• unroll
 expr (let ((a!1 (|get.::.1_1214| (|get.::.1_1214| (|get.::.1_1214| (|List.--_533| 1 … expansions
• unroll
 expr (|List.--_533| (+ 1 1 1 1 1 1 1 1 1 1 1 1 1 1 1 1 1 1) 20) expansions
• unroll
 expr (let ((a!1 (|get.::.1_1214| (|get.::.1_1214| (|get.::.1_1214| (|List.--_533| 1 … expansions
• unroll
 expr (|List.--_533| (+ 1 1 1 1 1 1 1 1 1 1 1 1 1 1 1 1 1 1 1) 20) expansions
• unroll
 expr (|List.--_533| (+ 1 1 1 1 1 1 1 1 1 1 1 1 1 1 1 1 1 1 1 1) 20) expansions
• Sat (Some let (state : state) = {alice_account = 10; bob_account = 10; money = 11} )

Now Imandra has found a counterexample to our verify statement. Like TLA+, Imandra gives us concrete values that make our statement false. We can also compute with these values to get more insight:

In :
CX.state;;
CX.state |> step A;;
CX.state |> step A |> step B;;

Out:
- : state = {alice_account = 10; bob_account = 10; money = 11}
- : state = {alice_account = -1; bob_account = 10; money = 11}
- : state = {alice_account = -1; bob_account = 21; money = 11}


We can fix this by wrapping the check in an if-block:

In :
let transfer state =
if state.alice_account >= state.money then
state |> step A |> step B
else
state

Out:
val transfer : state -> state = <fun>


Which now runs properly.

In :
verify (fun state ->
state.alice_account = 10 &&
state.bob_account = 10 &&
List.mem state.money List.(1 -- 20)
==>
let state' = transfer state in
state'.alice_account >= 0
)

Out:
- : state -> bool = <fun>

Proved
proof
ground_instances0
definitions0
inductions0
search_time
0.011s
details
Expand
smt_stats
 num checks 2 arith assert lower 1 arith pivots 2 rlimit count 646 mk clause 3 mk bool var 30 arith assert upper 5 decisions 2 arith add rows 5 propagations 5 conflicts 4 datatype accessor ax 3 arith conflicts 1 arith assert diseq 1 datatype constructor ax 2 num allocs 1.20429e+07 added eqs 24 del clause 1 arith eq adapter 3 memory 10.83 max memory 10.83
Expand
• start[0.011s]
:var_0:.alice_account = 10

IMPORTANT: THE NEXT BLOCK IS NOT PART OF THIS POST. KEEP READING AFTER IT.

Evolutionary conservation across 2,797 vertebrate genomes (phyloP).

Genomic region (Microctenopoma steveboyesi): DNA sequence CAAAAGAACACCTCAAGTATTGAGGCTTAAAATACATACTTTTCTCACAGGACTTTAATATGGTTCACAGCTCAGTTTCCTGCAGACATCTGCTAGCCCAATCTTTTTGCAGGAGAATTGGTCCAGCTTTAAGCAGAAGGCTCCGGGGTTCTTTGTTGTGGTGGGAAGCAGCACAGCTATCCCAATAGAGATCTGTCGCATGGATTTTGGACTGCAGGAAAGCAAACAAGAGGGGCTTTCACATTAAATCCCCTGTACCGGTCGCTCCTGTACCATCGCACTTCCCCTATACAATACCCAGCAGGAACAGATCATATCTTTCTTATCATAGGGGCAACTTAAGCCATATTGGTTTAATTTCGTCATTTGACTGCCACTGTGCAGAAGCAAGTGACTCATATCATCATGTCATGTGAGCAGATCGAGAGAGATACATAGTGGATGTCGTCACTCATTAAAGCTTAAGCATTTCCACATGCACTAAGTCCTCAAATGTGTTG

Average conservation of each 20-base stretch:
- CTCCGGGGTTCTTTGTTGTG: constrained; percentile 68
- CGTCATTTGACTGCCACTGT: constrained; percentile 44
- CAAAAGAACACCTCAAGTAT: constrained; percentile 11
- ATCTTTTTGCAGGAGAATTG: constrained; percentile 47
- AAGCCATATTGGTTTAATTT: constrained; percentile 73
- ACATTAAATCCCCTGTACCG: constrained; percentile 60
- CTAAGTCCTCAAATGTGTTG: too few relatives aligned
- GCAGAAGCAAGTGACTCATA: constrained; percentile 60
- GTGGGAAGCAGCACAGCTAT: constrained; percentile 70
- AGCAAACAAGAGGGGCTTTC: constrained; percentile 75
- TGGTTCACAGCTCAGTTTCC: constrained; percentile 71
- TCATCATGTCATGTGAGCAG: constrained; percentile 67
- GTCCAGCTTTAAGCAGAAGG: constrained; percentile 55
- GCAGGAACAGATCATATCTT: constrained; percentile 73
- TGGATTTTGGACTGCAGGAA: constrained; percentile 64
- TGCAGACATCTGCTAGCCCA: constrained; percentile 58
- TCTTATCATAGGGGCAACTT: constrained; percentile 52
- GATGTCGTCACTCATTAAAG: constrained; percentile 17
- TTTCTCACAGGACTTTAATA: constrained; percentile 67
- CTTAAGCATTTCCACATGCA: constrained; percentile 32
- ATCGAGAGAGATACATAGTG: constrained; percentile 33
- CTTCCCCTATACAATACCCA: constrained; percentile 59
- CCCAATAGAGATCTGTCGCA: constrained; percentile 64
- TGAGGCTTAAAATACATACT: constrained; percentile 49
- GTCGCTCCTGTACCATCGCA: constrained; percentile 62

&& :var_0:.bob_account = 10 && List.mem :var_0:.money (List.( -- ) 1 20)
==> (if :var_0:.alice_account >= :var_0:.money
then
if B = A then {alice_account = …; bob_account = …; money = …}
else {alice_account = …; bob_account = …; money = …}
else :var_0:).alice_account
>= 0
• #### simplify

 into not ((:var_0:.alice_account = 10 && :var_0:.bob_account = 10) && List.mem :var_0:.money (List.( -- ) 1 20)) || (if :var_0:.alice_account >= :var_0:.money then {alice_account = :var_0:.alice_account + -1 * :var_0:.money; bob_account = :var_0:.bob_account + :var_0:.money; money = :var_0:.money} else :var_0:).alice_account >= 0 expansions [] rewrite_steps forward_chaining
• #### unsat

(let ((a!1 (|rec_mk.state_1232|
(+ 10 (* (- 1) (money_17 state_35)))
(+ 10…

Quick aside: this is closer to testing all possible cases, but isn’t testing all possible cases. Would the algorithm break if money was, say, 4997? If we actually wanted to test all possible cases, we could replace money \in 1..20 with money \in Nat, where Nat is the set of natural numbers. This is perfectly valid TLA+. Unfortunately, it’s also something the model checker can’t handle. TLC can only check a subset of TLA+, and infinite sets aren’t part of that.

Imandra is capable of handling infinite sets. We can do this by simply removing the constraint that state.money is in the range 1 to 20. Instead, we'll require that it is non-negative:

In :
verify (fun state ->
state.alice_account = 10 &&
state.bob_account = 10 &&
state.money >= 0
==>
let state' = transfer state in
state'.alice_account >= 0
)

Out:
- : state -> bool = <fun>

Proved
proof
ground_instances0
definitions0
inductions0
search_time
0.058s
details
Expand
smt_stats
 num checks 1 arith assert lower 2 arith pivots 2 rlimit count 589 mk clause 3 mk bool var 30 arith assert upper 3 decisions 1 arith add rows 5 propagations 3 conflicts 2 datatype accessor ax 3 arith conflicts 1 datatype constructor ax 2 num allocs 2.58832e+07 added eqs 22 del clause 1 arith eq adapter 2 memory 14.04 max memory 14.51
Expand
• start[0.058s]
:var_0:.alice_account = 10